Tuesday, July 8, 2008

Howard Dean's Democratic Party

(January 2005)

“Give the people a choice between a Republican and a Republican and they will pick the Republican every time.”
- Harry Truman

In the aftermath of the 2004 elections, the consensus among the chattering classes was that John Kerry and his fellow Democrats fared so poorly as a result of their values - or rather their lack thereof. As though the values gap in comparison to the Republican Party was limited to their candidates’ perceived commitment to religious mores, the Democratic caucus in the Senate chose a pro-life, teetotaling Mormon in Harry Reid as their new figurehead, and sent House Minority Leader Nancy Pelosi brandishing a Bible in front of the Washington press corps. These two embodiments of the party establishment decided that the best way to reverse their political decline was to deemphasize their dedication to the very principles which define the Democratic Party, and likewise endorsed Tim Roemer for the position of DNC Chairman - someone who as a Congressman from Indiana not only fought against abortion rights but also voted for the privatization of Social Security.

A lonely voice called foul, that of former Vermont governor Howard Dean, “That word—'values'—has lately become a codeword for appeasement of the right-wing fringe. But when political calculations make us soften our opposition to bigotry, or sign on to policies that add to the burden of ordinary Americans, we have abandoned our true values.”

When the post of chairman of the Democratic National Committee opened up, Dr. Dean saw a golden opportunity to personally do what he based his entire presidential campaign on: “taking back” the party to its progressive roots and transforming it into an effectual political organization. In his speech to the executive committee in January of 2003, Dean laid out his plan, “I want a party that stands unashamedly for equal rights for all Americans” and “I want a party that stands unashamedly for health care for every single American”, he declared, “I want a party that stands unashamedly for balanced budgets and taking care of poor kids and voting together and healing the divides instead of expressing the divides and exploiting them the way the Republican Party has so shamelessly done since 1968.” Howard Dean offered voters a choice, not an echo.

Predictably, the media consultants and strategists who fill up the highest ranks of the Democratic Party wet their pants with fear. In an eerily parallel repetition of the spasms that occurred when Dean became the frontrunner during the 2003-2004 primary races, his Lilliputian rivals teamed up to try to bring down what seemed once again to be a certain victory. The Kerry loyalists tried to entice Iowa Governor Tom Vilsack to enter the race, and the Clinton loyalists tried to inject their man Wesley Clark , but both declined due to presidential aspirations in 2008. Ex-Representative Martin Frost, gerrymandered out of his House district, ran to remake the Democrats as the national security party. And the Congressional leaders did their best to pump life into Roemer’s hopeless effort, to no avail. However, unlike Howard Dean’s presidential campaign, his run for DNC chairman ended not in an ignominious scream but an outright victory.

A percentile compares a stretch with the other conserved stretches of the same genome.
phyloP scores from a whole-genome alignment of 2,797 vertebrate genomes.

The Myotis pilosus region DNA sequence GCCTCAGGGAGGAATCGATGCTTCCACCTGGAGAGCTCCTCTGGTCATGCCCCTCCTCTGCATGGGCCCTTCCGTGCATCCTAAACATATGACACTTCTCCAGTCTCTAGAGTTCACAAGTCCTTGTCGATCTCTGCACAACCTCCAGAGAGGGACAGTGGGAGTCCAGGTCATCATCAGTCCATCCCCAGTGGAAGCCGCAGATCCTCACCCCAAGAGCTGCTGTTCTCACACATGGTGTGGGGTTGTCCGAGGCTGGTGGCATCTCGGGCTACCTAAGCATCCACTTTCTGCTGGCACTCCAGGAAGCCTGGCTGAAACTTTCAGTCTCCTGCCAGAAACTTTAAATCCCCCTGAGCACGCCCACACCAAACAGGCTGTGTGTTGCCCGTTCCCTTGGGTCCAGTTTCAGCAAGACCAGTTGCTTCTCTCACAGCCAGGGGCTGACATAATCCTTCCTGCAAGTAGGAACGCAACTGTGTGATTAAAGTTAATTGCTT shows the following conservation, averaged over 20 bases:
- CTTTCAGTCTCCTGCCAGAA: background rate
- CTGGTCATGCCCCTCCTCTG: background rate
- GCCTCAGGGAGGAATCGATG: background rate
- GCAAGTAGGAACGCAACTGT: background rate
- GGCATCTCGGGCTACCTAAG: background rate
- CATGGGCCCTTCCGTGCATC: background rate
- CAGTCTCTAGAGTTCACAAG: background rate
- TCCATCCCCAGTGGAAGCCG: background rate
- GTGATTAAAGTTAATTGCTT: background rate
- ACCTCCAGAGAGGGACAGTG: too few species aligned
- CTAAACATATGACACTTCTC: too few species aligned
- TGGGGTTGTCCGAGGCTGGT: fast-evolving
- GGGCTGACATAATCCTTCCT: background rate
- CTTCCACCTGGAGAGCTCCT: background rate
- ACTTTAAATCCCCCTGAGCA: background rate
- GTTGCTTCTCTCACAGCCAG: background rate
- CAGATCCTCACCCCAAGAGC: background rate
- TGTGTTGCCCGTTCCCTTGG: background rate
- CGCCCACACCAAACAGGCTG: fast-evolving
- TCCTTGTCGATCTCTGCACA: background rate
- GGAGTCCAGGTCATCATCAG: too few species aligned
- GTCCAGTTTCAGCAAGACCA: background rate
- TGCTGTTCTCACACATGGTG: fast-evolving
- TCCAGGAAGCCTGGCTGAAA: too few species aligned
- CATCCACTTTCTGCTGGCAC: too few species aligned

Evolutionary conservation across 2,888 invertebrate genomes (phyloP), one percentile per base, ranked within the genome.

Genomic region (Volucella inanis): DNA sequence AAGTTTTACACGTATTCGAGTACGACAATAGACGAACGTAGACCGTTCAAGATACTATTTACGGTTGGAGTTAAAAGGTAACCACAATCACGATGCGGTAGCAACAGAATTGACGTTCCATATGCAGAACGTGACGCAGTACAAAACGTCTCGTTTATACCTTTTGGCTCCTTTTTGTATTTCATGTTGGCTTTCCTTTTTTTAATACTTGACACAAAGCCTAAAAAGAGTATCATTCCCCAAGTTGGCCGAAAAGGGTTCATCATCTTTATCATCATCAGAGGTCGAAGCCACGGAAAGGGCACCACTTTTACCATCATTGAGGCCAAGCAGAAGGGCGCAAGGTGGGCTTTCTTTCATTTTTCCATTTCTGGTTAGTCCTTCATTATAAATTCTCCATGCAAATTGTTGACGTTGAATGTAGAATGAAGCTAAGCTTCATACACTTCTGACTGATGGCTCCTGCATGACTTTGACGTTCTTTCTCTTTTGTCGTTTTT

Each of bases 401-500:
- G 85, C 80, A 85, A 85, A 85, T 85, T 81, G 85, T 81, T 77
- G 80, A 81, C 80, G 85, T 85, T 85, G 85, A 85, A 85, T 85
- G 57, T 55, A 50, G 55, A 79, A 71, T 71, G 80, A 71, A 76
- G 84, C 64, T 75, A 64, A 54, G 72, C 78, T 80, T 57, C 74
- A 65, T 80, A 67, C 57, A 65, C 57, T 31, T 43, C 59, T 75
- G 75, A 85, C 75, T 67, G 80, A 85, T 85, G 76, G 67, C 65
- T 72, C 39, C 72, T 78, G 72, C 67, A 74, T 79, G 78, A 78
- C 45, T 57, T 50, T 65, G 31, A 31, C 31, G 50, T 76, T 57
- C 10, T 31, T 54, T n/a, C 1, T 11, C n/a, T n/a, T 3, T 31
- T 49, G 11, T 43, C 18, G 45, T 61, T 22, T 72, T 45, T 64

So what does this mean? Has the Democratic Party given up on its populist roots and become the spokesperson for what New York Times columnist David Brooks labels the “the urban and university-town elite”? Has it given up all hope of ever again being a party that governs and morphed into a permanent protest organization? I would say that in choosing Dean as their new chairman, Democrats have shown that they finally realize that no one likes a politician who tries to be something that they are not; they have once and for all come out of the closet, so to speak. And it’s about time.

If the standard complaint about the Democratic Party’s deficiency in values is referring to individual Democrats’ personal piety, it can be brushed off as a superficial ad hominem attack. But the values issue actually has much truth if it is referring to the party’s running without dedication to any guiding principles, for ever since the Democratic Party became the party of Bill Clinton, it has essentially been running for the sole sake of winning. As a “New Democrat” who could triangulate between the ideologues on the right and the left, Clinton chose as his DNC chairs philosophical soul-mates like Ron Brown and Roy Romer, and the DNC bobbed along fecklessly in tandem with Clinton’s presidency, trying ever-so-earnestly to appeal to unaffiliated swing voters at the expense of the party’s base. From 1993 onward the party leadership has done its best to avoid taking a definitive stand on issues like war and peace, abortion and marriage – those issues which actually drive private citizens to engage in activism; in recent years, chairman Terry McAuliffe squandered the opportunity of having an unelected bully pulpit to bring attention to Democrats’ supporting drought relief for Great Plains farmers and questioning the legitimacy of petitions for Ralph Nader’s presidential campaign.